Updated from 2:02 p.m. EST

The proposed silver exchange-traded fund took a step toward public trading -- and silver prices had another big spike -- after the Securities and Exchange Commission approved a rule change allowing the fund to be listed on the Amex. Nevertheless, it's still too early to say "Hi Ho" to a silver ETF just yet.

Silver prices, which were already hovering at record highs in anticipation of the release of a silver ETF, jumped on the news of the Amex listing approval Tuesday. Silver for May delivery at the Comex division of the New York Mercantile Exchange was recently up 17 cents to $10.55 an ounce, the highest price since 1983.

Nevertheless, while today's ruling gives the silver ETF a place to trade, it doesn't mean it is cleared for takeoff.

"The S-1, which is the registration statement submitted by BGI, has not become effective yet with the SEC, so we are still in the quiet period of the registration and a launch date cannot be determined," says Christine Hudacko, spokeswoman for Barclays Global Investors, which is behind the creation of the silver ETF.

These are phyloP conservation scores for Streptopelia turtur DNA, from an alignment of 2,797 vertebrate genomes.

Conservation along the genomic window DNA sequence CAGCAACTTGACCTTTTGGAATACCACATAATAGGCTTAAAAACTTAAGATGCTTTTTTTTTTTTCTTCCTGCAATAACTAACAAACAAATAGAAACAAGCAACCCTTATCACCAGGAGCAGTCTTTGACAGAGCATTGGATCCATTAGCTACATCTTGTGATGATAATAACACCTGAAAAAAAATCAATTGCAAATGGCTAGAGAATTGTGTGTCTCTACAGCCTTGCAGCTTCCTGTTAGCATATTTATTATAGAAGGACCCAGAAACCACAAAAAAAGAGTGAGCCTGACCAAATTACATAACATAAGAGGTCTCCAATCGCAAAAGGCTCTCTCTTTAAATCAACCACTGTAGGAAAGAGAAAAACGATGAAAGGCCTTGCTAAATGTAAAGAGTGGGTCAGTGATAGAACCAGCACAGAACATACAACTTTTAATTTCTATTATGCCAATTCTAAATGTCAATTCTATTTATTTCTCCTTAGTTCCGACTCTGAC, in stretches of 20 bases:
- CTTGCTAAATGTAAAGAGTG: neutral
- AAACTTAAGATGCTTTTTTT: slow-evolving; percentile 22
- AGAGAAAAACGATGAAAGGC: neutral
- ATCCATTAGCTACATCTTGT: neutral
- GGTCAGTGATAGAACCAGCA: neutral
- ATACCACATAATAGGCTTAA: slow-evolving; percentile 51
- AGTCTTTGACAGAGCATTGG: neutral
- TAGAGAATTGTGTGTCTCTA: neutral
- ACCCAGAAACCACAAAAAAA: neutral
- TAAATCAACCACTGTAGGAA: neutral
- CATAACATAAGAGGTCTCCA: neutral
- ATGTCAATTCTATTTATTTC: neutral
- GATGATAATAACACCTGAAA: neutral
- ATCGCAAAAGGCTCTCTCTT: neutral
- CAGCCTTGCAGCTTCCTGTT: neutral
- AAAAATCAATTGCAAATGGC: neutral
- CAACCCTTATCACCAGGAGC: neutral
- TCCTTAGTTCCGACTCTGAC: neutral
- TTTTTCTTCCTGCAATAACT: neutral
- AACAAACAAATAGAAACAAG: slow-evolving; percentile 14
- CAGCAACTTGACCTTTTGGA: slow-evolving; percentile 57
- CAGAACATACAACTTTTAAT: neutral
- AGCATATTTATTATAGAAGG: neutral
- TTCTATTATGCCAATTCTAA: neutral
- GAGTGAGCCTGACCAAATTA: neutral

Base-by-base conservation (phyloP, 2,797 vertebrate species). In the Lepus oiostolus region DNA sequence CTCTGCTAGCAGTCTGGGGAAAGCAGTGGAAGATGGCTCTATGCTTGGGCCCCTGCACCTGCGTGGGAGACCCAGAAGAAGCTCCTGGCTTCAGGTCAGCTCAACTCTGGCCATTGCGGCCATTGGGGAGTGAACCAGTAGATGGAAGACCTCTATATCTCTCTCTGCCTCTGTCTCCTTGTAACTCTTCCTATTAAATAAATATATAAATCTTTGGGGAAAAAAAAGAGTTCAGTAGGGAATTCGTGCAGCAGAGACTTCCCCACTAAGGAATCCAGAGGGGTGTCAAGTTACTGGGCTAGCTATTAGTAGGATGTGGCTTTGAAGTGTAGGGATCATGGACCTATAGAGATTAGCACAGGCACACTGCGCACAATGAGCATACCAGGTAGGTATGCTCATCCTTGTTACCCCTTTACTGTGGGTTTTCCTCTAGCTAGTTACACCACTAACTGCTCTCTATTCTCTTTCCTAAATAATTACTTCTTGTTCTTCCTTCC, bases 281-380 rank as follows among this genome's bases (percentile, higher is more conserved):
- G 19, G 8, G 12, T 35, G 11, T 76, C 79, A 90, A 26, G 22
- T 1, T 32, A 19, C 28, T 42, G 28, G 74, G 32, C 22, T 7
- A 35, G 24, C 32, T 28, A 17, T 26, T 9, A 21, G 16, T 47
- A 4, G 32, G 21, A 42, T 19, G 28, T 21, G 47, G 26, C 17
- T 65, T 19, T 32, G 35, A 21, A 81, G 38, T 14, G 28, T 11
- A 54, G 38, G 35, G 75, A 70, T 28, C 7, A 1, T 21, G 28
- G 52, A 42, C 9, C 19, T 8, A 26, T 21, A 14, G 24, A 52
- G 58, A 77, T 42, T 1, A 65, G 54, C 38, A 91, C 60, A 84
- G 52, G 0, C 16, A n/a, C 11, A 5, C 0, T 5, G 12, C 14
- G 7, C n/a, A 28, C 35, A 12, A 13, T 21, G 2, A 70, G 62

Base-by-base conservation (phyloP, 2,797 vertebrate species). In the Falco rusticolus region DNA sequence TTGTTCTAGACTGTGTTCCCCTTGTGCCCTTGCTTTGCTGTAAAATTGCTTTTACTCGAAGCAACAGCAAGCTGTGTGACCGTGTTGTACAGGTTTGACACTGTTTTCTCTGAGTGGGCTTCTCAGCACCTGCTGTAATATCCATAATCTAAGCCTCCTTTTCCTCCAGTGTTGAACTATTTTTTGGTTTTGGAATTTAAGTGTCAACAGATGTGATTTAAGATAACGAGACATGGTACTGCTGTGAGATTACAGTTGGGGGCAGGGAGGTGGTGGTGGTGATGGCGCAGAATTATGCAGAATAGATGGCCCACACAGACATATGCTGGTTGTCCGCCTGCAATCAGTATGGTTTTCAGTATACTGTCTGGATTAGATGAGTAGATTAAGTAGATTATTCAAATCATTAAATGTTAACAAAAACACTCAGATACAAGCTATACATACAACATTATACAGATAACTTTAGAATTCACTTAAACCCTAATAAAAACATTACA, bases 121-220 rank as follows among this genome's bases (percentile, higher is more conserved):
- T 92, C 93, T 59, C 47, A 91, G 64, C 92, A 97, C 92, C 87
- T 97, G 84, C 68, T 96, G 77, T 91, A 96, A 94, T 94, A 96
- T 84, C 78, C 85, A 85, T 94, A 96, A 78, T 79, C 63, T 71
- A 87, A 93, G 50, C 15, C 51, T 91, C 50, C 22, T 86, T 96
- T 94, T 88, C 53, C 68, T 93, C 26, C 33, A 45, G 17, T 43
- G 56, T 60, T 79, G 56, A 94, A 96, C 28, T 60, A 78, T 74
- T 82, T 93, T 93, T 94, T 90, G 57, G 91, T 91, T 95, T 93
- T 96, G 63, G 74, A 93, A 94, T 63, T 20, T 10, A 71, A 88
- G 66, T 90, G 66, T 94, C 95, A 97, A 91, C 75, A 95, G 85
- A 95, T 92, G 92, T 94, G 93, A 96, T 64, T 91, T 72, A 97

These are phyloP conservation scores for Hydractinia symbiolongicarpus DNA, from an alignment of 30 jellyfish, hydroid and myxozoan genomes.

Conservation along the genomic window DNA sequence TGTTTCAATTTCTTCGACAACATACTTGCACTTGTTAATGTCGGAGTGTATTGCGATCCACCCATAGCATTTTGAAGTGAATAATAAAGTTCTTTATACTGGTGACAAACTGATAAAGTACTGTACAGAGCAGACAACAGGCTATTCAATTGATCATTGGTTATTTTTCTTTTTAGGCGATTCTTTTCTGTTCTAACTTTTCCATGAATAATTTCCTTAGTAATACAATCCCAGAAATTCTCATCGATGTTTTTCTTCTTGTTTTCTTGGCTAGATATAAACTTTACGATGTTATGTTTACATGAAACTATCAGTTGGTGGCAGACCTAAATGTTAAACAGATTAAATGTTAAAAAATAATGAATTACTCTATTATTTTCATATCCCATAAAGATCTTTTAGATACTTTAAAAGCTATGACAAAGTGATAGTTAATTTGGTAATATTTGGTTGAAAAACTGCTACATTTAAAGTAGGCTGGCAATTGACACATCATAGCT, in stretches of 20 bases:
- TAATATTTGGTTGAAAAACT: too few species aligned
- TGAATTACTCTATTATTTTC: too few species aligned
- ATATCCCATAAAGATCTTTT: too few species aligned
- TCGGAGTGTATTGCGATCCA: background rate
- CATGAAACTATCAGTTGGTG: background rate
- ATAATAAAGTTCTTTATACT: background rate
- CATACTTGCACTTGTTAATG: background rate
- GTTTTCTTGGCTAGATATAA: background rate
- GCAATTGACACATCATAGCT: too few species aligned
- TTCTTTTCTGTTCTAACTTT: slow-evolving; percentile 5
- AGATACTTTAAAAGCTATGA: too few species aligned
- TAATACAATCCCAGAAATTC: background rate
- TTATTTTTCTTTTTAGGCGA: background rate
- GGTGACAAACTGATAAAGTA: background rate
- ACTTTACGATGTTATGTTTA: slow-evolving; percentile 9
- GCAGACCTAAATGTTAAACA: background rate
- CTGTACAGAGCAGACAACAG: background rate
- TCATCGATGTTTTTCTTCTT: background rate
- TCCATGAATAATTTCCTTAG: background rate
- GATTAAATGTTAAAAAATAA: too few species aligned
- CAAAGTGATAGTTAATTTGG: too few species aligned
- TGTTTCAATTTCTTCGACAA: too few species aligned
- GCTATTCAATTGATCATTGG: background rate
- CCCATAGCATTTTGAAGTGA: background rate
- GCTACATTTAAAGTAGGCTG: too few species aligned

Officials at the SEC could also offer no further guidance on the potential launch date of the ETF. The SEC has, however, closed its public comment period on the fund.

"The Amex is glad to see the SEC make an important step toward making the iShares Sliver Trust available to the public, and we look forward to another BGI listing," says Cliff Weber, senior vice president of the ETF marketplace division of the American Stock Exchange.

BGI is applying to list 13 million shares backed by 129 million ounces of silver in a arrangement similar to the pair of existing gold ETFs, the StreetTracks Gold Trust ( GLD) and BGI's own iShares Comex Gold Trust ( IAU). Under this structure, the precious metal is tucked away in a vault while investors buy and sell shares that each represent about 10 ounces of silver.

Since 129 million ounces equates to roughly 16% of the world's annual silver production and 21% of the known above-ground inventories of silver, according to investment bank Salman Partners, the ETF potentially could drive up silver prices more than it has already, perhaps even squeezing the market. As a result, the ETF has come under attack by the Silver Users Association, a trade group that lobbies on behalf of silver producers and distributors. The group contests the proposed ETF, saying it "could make silver illiquid" and lead to manufacturing job losses.

Boutique investment bank Salman Partners recently raised its forecast for silver prices in 2007 to $11 an ounce from $7.75 on account of the new ETF's impending introduction, and the firm says prices could top $12 over the next two years. Shares of silver miners have steadily increased since mid-January, when the first signs of movement on the ETF were reported.